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stirs

Here comes the Sun

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11 minutes ago, twylyght said:

I all but snapped a picture and posted with an arrow to it.  Should I be doing that instead?

Youve posted nothing as of yet.  Why would I expect you to start now - perhaps you have a meme you can post to try to change the subject.

 

To note we have this observed data:

1408.png?w=700%26q=55%26auto=format%26us

 

This is from the report you posted since you are too dishonest to show what your work.

 

FAR_projections.png

 

Hmmmm notice anything comparing the two graphs twylght?

 

Here is more current data - hmmm how is the IPCC looking?

 

590x336_02211709_globalt_1880-1920basena

 

Looks like we are around 1 degree in warming right now - 2018.  By 2020 set to be at 1.1 degree which would put us near 1.2 by 2025.  Hmmm looking at 1990 IPCC prediction....1.30- 1.35 best estimate? So .1 - .2 degrees below best estimate...wow how horrible.

 

 

 

 

 

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Okay then..... from you:

Quote

Since 1990, global surface temperatures have warmed at a rate of about 0.15°C per decade, within the range of model projections of about 0.10 to 0.35°C per decade. As the IPCC notes,

"global climate models generally simulate global temperatures that compare well with observations over climate timescales ... The 1990–2012 data have been shown to be consistent with the [1990 IPCC report] projections, and not consistent with zero trend from 1990 ... the trend in globally-averaged surface temperatures falls within the range of the previous IPCC projections."

From 1990 IPCC:

Quote

Based on current model results, we predict:
• under the IPCC Business-as-Usual (Scenario A) emissions of greenhouse gases, a rate of increase of global mean temperature during the next century of about 0 3°C per decade (with an uncertainty range of 0 2°C to 0 5°C per decade)

Take that from GISSs own reporting, over the past 2.8 decades since this report was put forward for the purpose of creating policy, the projection should have put us at an increase to 1.0 degree Celsius (for the lowest end) or an increase to 1.84 degrees Celsius (for the high side).  As a result, we didn't even reach the lowest end of the projection on this report.  This was from the group of the best experts on the planet at the time.

Since that time, the global emissions haven't been "Business-as-Usual" per this prediction, but ramped up thanks to the US, China and now India.  Yet.... here were are.... still not hitting that "point of no return" line that was perfectly propagandized for the Al Gore tour.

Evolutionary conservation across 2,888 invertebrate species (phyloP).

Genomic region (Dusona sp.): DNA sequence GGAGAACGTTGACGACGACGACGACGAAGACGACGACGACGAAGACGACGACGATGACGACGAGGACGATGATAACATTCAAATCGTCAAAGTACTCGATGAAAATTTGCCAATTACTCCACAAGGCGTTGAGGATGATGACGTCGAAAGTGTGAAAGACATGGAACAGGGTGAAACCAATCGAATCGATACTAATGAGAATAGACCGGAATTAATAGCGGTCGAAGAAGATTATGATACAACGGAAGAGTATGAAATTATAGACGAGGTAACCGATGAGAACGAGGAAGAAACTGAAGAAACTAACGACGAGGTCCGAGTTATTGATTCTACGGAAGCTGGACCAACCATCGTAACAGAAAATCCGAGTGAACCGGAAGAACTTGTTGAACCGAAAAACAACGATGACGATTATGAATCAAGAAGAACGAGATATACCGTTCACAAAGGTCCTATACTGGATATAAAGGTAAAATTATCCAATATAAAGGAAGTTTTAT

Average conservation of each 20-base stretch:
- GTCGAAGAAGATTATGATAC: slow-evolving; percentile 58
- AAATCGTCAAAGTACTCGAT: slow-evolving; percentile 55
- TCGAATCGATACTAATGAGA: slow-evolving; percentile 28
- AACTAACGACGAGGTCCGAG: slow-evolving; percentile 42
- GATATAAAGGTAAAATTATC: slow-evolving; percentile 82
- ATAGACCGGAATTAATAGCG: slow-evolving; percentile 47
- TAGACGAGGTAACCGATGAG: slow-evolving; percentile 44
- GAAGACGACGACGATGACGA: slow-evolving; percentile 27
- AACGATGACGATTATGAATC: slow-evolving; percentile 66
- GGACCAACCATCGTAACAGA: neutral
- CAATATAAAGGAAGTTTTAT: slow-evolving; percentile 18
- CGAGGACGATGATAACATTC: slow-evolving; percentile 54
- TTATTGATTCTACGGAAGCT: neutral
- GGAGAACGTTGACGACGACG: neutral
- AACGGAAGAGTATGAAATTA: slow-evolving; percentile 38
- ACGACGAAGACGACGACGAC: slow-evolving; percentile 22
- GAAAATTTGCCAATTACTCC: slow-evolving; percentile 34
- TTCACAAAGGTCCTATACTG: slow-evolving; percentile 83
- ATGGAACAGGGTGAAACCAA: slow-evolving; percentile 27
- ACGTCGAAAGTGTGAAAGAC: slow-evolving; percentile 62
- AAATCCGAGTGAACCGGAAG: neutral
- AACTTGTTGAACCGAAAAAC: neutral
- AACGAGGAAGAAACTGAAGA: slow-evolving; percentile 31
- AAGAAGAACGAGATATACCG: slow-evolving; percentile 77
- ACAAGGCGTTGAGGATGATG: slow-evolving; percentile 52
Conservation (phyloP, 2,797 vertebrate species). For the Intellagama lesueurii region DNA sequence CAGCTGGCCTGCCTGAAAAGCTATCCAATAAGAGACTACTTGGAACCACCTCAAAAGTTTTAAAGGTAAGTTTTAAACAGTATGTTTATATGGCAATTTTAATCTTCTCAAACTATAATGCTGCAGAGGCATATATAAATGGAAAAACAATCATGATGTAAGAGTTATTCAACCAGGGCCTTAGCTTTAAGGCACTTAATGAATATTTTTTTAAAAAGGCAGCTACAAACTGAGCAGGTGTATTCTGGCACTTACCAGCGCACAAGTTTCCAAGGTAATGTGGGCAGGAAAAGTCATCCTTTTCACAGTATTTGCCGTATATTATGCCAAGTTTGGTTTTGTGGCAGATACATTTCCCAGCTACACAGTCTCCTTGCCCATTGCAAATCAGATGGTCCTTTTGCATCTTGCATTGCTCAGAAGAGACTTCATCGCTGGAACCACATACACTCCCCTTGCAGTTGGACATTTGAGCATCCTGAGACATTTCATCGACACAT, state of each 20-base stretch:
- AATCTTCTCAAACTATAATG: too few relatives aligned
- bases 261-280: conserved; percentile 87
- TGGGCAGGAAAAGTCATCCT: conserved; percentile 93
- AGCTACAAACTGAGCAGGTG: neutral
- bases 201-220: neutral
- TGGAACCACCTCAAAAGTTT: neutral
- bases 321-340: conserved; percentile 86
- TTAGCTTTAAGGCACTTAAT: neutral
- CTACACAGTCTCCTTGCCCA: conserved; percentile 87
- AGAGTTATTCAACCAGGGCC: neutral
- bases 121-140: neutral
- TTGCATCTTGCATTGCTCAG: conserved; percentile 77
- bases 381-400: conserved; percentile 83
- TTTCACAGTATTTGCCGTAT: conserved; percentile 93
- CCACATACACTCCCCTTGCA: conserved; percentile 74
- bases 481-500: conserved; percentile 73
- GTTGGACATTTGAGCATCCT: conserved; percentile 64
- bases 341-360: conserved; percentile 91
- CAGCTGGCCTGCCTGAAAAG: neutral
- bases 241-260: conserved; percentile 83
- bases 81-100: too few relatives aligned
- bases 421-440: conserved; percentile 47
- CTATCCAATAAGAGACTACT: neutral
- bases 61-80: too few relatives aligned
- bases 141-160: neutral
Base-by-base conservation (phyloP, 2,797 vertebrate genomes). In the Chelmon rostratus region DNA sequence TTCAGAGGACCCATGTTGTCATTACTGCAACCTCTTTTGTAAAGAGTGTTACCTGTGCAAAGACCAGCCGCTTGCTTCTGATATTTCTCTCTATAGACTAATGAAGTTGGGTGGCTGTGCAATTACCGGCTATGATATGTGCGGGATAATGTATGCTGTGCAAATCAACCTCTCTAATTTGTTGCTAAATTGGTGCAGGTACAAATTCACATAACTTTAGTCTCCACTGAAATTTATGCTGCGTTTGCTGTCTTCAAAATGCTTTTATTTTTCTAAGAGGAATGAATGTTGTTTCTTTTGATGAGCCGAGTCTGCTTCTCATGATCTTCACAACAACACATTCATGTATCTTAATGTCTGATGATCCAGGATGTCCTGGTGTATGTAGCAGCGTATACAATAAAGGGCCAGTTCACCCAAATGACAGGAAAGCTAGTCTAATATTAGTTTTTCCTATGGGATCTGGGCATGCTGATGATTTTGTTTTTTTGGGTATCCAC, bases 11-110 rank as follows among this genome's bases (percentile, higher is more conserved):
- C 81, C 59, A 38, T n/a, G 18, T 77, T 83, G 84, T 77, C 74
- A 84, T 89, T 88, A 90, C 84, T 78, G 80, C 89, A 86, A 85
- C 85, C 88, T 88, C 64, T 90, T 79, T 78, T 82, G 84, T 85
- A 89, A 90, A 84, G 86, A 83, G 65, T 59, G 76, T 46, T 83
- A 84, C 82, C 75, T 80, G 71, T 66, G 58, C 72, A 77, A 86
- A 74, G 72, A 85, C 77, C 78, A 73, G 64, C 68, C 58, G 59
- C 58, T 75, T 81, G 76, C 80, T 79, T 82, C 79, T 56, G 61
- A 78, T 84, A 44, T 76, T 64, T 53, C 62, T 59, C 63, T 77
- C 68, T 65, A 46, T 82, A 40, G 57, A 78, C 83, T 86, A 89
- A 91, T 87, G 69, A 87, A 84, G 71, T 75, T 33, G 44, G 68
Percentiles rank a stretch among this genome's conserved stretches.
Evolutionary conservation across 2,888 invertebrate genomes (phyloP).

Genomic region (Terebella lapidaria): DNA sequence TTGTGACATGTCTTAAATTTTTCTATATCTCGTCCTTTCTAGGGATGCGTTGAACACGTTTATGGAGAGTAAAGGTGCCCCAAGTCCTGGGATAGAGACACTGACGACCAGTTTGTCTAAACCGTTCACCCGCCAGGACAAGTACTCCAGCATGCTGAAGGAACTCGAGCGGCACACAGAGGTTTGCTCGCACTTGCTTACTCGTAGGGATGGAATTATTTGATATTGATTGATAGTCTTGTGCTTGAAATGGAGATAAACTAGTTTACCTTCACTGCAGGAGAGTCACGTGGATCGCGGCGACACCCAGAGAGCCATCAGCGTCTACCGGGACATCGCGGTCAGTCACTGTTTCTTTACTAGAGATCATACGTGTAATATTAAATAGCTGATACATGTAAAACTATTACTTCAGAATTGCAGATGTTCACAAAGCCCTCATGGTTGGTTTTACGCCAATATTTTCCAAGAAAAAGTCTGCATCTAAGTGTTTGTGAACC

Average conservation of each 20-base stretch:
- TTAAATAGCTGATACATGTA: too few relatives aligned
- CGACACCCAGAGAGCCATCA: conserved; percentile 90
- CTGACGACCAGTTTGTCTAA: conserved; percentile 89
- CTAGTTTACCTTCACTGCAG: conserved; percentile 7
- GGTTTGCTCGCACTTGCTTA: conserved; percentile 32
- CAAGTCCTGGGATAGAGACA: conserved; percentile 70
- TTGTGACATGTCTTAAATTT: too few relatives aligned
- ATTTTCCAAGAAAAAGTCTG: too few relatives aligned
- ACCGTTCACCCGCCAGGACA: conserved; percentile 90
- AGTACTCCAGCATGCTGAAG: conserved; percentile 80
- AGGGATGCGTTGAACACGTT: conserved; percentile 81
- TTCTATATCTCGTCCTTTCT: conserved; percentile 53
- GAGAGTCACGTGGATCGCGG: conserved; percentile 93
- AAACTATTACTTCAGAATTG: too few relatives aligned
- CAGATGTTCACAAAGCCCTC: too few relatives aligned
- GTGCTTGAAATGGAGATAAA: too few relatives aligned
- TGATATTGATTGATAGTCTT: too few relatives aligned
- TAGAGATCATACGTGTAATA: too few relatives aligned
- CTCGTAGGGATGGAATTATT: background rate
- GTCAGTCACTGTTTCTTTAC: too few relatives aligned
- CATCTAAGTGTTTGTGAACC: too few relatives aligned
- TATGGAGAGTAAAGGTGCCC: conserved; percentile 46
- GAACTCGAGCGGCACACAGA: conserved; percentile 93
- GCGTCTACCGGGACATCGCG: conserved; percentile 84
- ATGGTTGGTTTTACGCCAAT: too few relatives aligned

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50 minutes ago, twylyght said:

Okay then..... from you:

From 1990 IPCC:

Take that from GISSs own reporting, over the past 2.8 decades since this report was put forward for the purpose of creating policy, the projection should have put us at an increase to 1.0 degree Celsius (for the lowest end) or an increase to 1.84 degrees Celsius (for the high side).  As a result, we didn't even reach the lowest end of the projection on this report.  This was from the group of the best experts on the planet at the time.

Since that time, the global emissions haven't been "Business-as-Usual" per this prediction, but ramped up thanks to the US, China and now India.  Yet.... here were are.... still not hitting that "point of no return" line that was perfectly propagandized for the Al Gore tour.

As you GISS link shows 2017 had us at .9 increase over base we know more then half of that is from post 1990. You note the average over the next century - as we can see the rate increases hence during the first part of the century we are expected it to be lower then the second part.  

 

This was the IPCC business as usual graph from 1990:

FAR_projections.png&key=300fcb6dbd76266a

 

 

We are above the low estimate and close to the best.  Yes China, india, etc have been increased players in CO2 admissions but globally we were not off from what was reported in 1990.  But your initial point was going back almost 30 years to prove the IPCC wrong.  You did not do that.

 

FAR_Forcing.png

 

We are currently sitting at 400ppm - once again IPCC in 1990 was pretty spot on for what they used in business as usual models.

 

Should we talk about how things have gotten updated and the Ocean are holding more warmth then we predicted 30 years ago and the updated modeling?  Or do you want to go back 30 years and talk about fractions things were off of back then while still being expected ranges.

 

 

 

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52 minutes ago, Fryfan said: